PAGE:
No. 94: Isaiah Foskey, freshman defensive end, consensus four-star
No. 94: Darnell Ewell, defensive tackle
No. 91: Ade Ogundeji, defensive end
No. 90: Hunter Spears, defensive tackle, early-enrolled consensus four-star
No. 89: Brock Wright, tight end
No. 88: Javon McKinley, receiver
No. 87: Michael Young, receiver
No. 85: George Takacs, tight end
No. 84: Cole Kmet, tight end
No. 83: Chase Claypool, receiver
No. 80: Micah Jones, receiver
No. 78: Tommy Kraemer, right guard, three-year starter
No. 77: Quinn Carroll, offensive tackle, early-enrolled consensus four-star
No. 76: Dillan Gibbons, offensive guard
No. 75: Josh Lugg, offensive lineman
No. 74: Liam Eichenberg, left tackle, two-year starter
No. 73: Andrew Kristofic, offensive tackle, early-enrolled consensus four-star
No. 72: Robert Hainsey, offensive tackle, three-year starter
No. 71: John Olmstead, offensive lineman, early-enrolled consensus four-star
No. 69: Aaron Banks, left guard
No. 60: Cole Mabry, offensive tackle
No. 57: Trevor Ruhland, veteran backup offensive lineman
No. 57: Jayson Ademilola, defensive tackle
No. 56: John Dirksen, offensive lineman
No. 56: Howard Cross, incoming freshman defensive lineman, consensus four-star
No. 55: Jarrett Patterson, starting center
No. 55: Ja’Mion Franklin, defensive tackle returning from injury
No. 54: Jacob Lacey, consensus four-star defensive tackle, early enrollee
No. 54: John Shannon, long snapper
No. 53: Khalid Kareem, senior defensive end
No. 52: Zeke Correll, consensus four-star center, early enrollee
No. 52: Bo Bauer, linebacker, sophomore
No. 47: Kofi Wardlow, junior defensive end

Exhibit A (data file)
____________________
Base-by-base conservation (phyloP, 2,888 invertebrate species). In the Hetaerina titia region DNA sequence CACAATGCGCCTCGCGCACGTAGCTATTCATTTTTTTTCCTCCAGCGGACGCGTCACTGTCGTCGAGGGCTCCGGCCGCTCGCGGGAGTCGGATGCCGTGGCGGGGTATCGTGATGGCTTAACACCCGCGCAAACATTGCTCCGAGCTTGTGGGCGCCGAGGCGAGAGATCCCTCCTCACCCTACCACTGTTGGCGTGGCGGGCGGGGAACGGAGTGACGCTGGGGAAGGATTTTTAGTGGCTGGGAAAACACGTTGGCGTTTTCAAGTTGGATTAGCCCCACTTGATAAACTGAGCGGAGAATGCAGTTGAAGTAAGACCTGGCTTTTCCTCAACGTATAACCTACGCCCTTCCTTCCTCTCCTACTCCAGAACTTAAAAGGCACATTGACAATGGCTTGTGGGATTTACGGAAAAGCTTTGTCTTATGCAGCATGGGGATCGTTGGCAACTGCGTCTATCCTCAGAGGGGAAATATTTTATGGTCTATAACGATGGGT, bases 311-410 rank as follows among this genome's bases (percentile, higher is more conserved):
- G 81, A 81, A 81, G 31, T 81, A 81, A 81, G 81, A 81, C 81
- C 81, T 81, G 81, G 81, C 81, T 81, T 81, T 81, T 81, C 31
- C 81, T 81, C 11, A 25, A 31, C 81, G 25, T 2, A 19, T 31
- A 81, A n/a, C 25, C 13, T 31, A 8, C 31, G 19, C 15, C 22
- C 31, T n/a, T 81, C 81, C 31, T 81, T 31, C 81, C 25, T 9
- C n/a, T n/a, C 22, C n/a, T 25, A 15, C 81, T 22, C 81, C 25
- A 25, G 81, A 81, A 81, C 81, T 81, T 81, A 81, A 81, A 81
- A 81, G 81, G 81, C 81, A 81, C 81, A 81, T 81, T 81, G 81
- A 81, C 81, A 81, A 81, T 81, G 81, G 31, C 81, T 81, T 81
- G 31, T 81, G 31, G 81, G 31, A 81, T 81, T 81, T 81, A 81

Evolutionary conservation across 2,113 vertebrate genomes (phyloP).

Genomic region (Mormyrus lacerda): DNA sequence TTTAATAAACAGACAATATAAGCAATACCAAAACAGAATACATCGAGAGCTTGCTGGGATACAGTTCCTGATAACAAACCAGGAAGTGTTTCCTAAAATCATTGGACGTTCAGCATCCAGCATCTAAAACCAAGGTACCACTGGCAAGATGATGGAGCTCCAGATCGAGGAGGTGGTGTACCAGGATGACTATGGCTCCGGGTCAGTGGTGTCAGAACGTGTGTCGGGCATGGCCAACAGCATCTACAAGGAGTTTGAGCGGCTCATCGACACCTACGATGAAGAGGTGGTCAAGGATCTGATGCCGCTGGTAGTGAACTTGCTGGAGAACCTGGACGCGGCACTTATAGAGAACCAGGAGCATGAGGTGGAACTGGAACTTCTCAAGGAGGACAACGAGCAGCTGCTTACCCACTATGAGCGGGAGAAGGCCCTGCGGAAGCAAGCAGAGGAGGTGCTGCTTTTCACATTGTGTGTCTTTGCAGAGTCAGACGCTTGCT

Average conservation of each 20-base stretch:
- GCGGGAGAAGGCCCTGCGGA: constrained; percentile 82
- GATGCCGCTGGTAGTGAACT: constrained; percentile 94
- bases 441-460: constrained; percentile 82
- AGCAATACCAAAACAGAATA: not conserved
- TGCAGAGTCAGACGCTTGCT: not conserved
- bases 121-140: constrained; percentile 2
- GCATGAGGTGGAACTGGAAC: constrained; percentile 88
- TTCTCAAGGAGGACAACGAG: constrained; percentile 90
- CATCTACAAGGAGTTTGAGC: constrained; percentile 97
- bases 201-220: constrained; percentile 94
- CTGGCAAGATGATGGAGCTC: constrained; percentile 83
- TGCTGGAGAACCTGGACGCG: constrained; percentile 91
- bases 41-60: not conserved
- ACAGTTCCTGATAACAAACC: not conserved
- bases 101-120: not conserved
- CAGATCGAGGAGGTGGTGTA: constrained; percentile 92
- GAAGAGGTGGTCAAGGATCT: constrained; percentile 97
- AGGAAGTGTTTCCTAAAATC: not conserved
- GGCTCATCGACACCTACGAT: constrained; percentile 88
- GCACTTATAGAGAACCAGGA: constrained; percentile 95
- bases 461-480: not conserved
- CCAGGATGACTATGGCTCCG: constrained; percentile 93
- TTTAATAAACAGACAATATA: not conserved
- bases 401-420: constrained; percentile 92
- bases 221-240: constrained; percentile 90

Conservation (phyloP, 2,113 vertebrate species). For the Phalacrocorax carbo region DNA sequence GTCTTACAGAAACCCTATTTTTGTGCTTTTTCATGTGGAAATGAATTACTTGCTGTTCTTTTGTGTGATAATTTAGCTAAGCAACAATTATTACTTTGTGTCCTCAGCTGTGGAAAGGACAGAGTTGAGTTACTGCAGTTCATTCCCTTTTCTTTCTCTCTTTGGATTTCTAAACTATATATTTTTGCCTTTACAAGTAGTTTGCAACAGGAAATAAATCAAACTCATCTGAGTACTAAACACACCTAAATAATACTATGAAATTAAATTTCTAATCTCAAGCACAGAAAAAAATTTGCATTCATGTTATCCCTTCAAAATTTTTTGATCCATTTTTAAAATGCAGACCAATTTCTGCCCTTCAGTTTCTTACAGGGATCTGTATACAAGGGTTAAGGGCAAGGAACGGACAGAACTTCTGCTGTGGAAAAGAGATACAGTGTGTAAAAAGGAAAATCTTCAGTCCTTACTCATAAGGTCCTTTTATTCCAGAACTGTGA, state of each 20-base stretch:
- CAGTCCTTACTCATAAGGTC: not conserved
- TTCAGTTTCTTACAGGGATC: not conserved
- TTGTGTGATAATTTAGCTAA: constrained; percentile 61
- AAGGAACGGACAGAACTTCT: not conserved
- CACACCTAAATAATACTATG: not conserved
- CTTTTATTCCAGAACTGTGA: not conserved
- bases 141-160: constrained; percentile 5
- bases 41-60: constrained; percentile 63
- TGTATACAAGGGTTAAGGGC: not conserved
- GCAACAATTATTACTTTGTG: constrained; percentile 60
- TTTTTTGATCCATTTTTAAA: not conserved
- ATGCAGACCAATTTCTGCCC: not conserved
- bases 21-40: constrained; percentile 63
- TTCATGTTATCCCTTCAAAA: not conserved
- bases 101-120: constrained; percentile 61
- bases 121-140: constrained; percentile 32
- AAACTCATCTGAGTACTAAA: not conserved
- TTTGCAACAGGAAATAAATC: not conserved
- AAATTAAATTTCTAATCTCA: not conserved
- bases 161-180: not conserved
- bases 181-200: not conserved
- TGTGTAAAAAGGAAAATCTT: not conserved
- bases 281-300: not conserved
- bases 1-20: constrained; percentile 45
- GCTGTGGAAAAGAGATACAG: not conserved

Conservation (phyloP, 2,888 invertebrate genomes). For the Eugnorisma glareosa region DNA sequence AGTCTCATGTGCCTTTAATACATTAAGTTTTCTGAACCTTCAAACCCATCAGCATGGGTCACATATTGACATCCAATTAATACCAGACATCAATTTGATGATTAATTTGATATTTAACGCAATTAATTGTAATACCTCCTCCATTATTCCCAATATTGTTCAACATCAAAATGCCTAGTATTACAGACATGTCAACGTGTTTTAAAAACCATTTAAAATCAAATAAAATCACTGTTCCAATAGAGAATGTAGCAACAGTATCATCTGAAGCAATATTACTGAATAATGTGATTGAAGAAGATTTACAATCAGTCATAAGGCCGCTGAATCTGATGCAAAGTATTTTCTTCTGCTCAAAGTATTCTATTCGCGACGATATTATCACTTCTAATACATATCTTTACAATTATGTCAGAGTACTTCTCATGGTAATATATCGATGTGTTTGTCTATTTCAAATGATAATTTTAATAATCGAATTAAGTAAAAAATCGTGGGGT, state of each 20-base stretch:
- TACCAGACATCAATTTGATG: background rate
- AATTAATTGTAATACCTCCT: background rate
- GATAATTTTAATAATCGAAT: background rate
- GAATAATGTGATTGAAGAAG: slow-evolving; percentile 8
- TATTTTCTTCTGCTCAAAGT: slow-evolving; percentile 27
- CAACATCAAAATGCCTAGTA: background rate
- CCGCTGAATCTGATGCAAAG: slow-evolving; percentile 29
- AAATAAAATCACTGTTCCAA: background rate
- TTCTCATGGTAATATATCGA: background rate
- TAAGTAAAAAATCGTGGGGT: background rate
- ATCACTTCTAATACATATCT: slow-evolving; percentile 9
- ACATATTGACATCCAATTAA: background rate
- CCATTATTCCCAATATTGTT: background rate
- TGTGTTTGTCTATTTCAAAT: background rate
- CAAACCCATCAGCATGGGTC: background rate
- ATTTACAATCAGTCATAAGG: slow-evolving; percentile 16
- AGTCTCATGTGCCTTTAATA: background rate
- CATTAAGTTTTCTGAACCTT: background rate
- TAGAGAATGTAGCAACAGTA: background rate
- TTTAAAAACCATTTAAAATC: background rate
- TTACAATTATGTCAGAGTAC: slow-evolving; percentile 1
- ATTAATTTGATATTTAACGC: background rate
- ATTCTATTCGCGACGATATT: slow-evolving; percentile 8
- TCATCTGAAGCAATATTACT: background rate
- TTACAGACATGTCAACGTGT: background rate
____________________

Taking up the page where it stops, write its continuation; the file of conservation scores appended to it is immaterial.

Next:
No. 45: Jonathan Jones, senior inside linebacker
No. 44: Jamir Jones, senior defensive end
No. 42: Julian Okwara, senior defensive end
No. 41: Kurt Hinish, junior defensive tackle
No. 40: Drew White, junior inside linebacker
No. 39: Jonathan Doerer, junior kicker
No. 35: TaRiq Bracy, sophomore cornerback
No. 35: Marist Liufau, Hawaiian freshman linebacker
No. 34: Jahmir Smith, sophomore running back
No. 34: Osita Ekwonu, inside linebacker, consensus four-star
No. 33: Shayne Simon, sophomore linebacker
No. 31: Jack Lamb, sophomore linebacker
No. 30: Jeremiah Owusu-Koramoah, junior linebacker
No. 29: Ovie Oghoufo, sophomore linebacker-turned-defensive end
No. 27: J.D. Bertrand, consensus four-star linebacker
No. 25: Braden Lenzy, speedy sophomore receiver
No. 24: Tommy Tremble, sophomore tight end
No. 24: Jack Kiser, early-enrolled freshman linebacker, Mr. Indiana Football
No. 23: Litchfield Ajavon, four-star safety, freshman
No. 23: Kyren Williams, early-enrolled freshman running back
No. 22: Kendall Abdur-Rahman, quarterback-turned-receiver, freshman
No. 22: Asmar Bilal, the only returning starting linebacker